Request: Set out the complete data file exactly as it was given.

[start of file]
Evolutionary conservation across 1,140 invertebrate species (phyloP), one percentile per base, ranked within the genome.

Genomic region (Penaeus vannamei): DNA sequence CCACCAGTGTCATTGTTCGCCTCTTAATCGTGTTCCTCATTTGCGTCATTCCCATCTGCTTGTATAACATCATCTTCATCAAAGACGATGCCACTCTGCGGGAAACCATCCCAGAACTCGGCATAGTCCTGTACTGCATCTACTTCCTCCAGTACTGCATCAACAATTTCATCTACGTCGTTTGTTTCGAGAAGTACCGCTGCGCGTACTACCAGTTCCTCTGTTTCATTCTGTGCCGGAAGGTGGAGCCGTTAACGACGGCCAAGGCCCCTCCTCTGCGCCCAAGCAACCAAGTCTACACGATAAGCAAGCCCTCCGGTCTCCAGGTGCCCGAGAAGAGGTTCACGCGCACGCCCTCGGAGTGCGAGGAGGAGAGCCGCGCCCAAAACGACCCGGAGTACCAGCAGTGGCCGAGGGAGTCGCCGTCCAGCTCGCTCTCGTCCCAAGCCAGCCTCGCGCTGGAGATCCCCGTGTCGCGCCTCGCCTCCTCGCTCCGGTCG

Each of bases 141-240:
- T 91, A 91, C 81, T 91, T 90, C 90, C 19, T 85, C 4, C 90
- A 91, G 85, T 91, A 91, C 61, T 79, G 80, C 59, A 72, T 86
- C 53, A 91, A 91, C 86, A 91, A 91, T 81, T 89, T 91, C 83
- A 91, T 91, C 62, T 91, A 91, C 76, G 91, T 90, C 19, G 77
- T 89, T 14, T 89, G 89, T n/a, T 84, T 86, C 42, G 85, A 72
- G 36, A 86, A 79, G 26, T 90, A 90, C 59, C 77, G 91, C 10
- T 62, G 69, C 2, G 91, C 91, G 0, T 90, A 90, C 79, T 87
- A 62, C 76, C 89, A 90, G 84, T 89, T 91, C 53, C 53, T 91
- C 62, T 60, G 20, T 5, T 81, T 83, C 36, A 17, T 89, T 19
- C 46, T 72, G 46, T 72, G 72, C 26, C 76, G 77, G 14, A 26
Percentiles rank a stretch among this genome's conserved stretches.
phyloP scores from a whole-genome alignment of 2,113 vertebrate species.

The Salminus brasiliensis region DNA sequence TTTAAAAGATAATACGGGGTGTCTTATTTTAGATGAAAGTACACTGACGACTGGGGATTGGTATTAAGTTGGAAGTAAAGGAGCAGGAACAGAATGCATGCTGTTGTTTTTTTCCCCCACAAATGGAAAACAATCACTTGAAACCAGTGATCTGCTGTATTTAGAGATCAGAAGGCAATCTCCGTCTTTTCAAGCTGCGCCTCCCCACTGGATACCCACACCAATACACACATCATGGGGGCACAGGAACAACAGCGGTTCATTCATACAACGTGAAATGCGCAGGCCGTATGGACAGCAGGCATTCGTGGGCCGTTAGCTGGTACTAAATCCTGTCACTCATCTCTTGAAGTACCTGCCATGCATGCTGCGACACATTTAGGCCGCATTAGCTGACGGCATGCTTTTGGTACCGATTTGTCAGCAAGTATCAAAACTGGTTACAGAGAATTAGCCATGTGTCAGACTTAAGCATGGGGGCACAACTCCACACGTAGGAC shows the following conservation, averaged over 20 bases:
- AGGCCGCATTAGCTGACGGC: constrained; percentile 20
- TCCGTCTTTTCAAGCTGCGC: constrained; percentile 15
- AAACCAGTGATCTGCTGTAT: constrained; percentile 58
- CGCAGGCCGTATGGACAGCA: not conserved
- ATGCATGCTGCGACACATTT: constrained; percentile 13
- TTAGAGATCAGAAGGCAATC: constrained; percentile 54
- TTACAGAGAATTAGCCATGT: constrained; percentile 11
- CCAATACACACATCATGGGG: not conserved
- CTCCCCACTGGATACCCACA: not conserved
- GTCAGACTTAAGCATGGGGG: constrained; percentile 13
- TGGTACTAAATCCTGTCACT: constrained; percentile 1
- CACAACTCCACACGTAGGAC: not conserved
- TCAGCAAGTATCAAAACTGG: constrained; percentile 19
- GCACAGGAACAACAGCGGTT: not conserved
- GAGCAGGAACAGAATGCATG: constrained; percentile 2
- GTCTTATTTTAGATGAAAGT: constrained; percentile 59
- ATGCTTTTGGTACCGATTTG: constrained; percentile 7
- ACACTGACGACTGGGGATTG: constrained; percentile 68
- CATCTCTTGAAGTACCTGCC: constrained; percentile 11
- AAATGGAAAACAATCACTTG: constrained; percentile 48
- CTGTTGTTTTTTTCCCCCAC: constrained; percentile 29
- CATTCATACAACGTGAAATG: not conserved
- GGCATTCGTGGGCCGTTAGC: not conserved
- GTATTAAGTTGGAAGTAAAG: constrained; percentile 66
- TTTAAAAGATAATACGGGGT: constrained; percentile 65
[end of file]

Evolutionary conservation across 1,140 invertebrate species (phyloP), one percentile per base, ranked within the genome.

Genomic region (Penaeus vannamei): DNA sequence CCACCAGTGTCATTGTTCGCCTCTTAATCGTGTTCCTCATTTGCGTCATTCCCATCTGCTTGTATAACATCATCTTCATCAAAGACGATGCCACTCTGCGGGAAACCATCCCAGAACTCGGCATAGTCCTGTACTGCATCTACTTCCTCCAGTACTGCATCAACAATTTCATCTACGTCGTTTGTTTCGAGAAGTACCGCTGCGCGTACTACCAGTTCCTCTGTTTCATTCTGTGCCGGAAGGTGGAGCCGTTAACGACGGCCAAGGCCCCTCCTCTGCGCCCAAGCAACCAAGTCTACACGATAAGCAAGCCCTCCGGTCTCCAGGTGCCCGAGAAGAGGTTCACGCGCACGCCCTCGGAGTGCGAGGAGGAGAGCCGCGCCCAAAACGACCCGGAGTACCAGCAGTGGCCGAGGGAGTCGCCGTCCAGCTCGCTCTCGTCCCAAGCCAGCCTCGCGCTGGAGATCCCCGTGTCGCGCCTCGCCTCCTCGCTCCGGTCG

Each of bases 141-240:
- T 91, A 91, C 81, T 91, T 90, C 90, C 19, T 85, C 4, C 90
- A 91, G 85, T 91, A 91, C 61, T 79, G 80, C 59, A 72, T 86
- C 53, A 91, A 91, C 86, A 91, A 91, T 81, T 89, T 91, C 83
- A 91, T 91, C 62, T 91, A 91, C 76, G 91, T 90, C 19, G 77
- T 89, T 14, T 89, G 89, T n/a, T 84, T 86, C 42, G 85, A 72
- G 36, A 86, A 79, G 26, T 90, A 90, C 59, C 77, G 91, C 10
- T 62, G 69, C 2, G 91, C 91, G 0, T 90, A 90, C 79, T 87
- A 62, C 76, C 89, A 90, G 84, T 89, T 91, C 53, C 53, T 91
- C 62, T 60, G 20, T 5, T 81, T 83, C 36, A 17, T 89, T 19
- C 46, T 72, G 46, T 72, G 72, C 26, C 76, G 77, G 14, A 26
Percentiles rank a stretch among this genome's conserved stretches.
phyloP scores from a whole-genome alignment of 2,113 vertebrate species.

The Salminus brasiliensis region DNA sequence TTTAAAAGATAATACGGGGTGTCTTATTTTAGATGAAAGTACACTGACGACTGGGGATTGGTATTAAGTTGGAAGTAAAGGAGCAGGAACAGAATGCATGCTGTTGTTTTTTTCCCCCACAAATGGAAAACAATCACTTGAAACCAGTGATCTGCTGTATTTAGAGATCAGAAGGCAATCTCCGTCTTTTCAAGCTGCGCCTCCCCACTGGATACCCACACCAATACACACATCATGGGGGCACAGGAACAACAGCGGTTCATTCATACAACGTGAAATGCGCAGGCCGTATGGACAGCAGGCATTCGTGGGCCGTTAGCTGGTACTAAATCCTGTCACTCATCTCTTGAAGTACCTGCCATGCATGCTGCGACACATTTAGGCCGCATTAGCTGACGGCATGCTTTTGGTACCGATTTGTCAGCAAGTATCAAAACTGGTTACAGAGAATTAGCCATGTGTCAGACTTAAGCATGGGGGCACAACTCCACACGTAGGAC shows the following conservation, averaged over 20 bases:
- AGGCCGCATTAGCTGACGGC: constrained; percentile 20
- TCCGTCTTTTCAAGCTGCGC: constrained; percentile 15
- AAACCAGTGATCTGCTGTAT: constrained; percentile 58
- CGCAGGCCGTATGGACAGCA: not conserved
- ATGCATGCTGCGACACATTT: constrained; percentile 13
- TTAGAGATCAGAAGGCAATC: constrained; percentile 54
- TTACAGAGAATTAGCCATGT: constrained; percentile 11
- CCAATACACACATCATGGGG: not conserved
- CTCCCCACTGGATACCCACA: not conserved
- GTCAGACTTAAGCATGGGGG: constrained; percentile 13
- TGGTACTAAATCCTGTCACT: constrained; percentile 1
- CACAACTCCACACGTAGGAC: not conserved
- TCAGCAAGTATCAAAACTGG: constrained; percentile 19
- GCACAGGAACAACAGCGGTT: not conserved
- GAGCAGGAACAGAATGCATG: constrained; percentile 2
- GTCTTATTTTAGATGAAAGT: constrained; percentile 59
- ATGCTTTTGGTACCGATTTG: constrained; percentile 7
- ACACTGACGACTGGGGATTG: constrained; percentile 68
- CATCTCTTGAAGTACCTGCC: constrained; percentile 11
- AAATGGAAAACAATCACTTG: constrained; percentile 48
- CTGTTGTTTTTTTCCCCCAC: constrained; percentile 29
- CATTCATACAACGTGAAATG: not conserved
- GGCATTCGTGGGCCGTTAGC: not conserved
- GTATTAAGTTGGAAGTAAAG: constrained; percentile 66
- TTTAAAAGATAATACGGGGT: constrained; percentile 65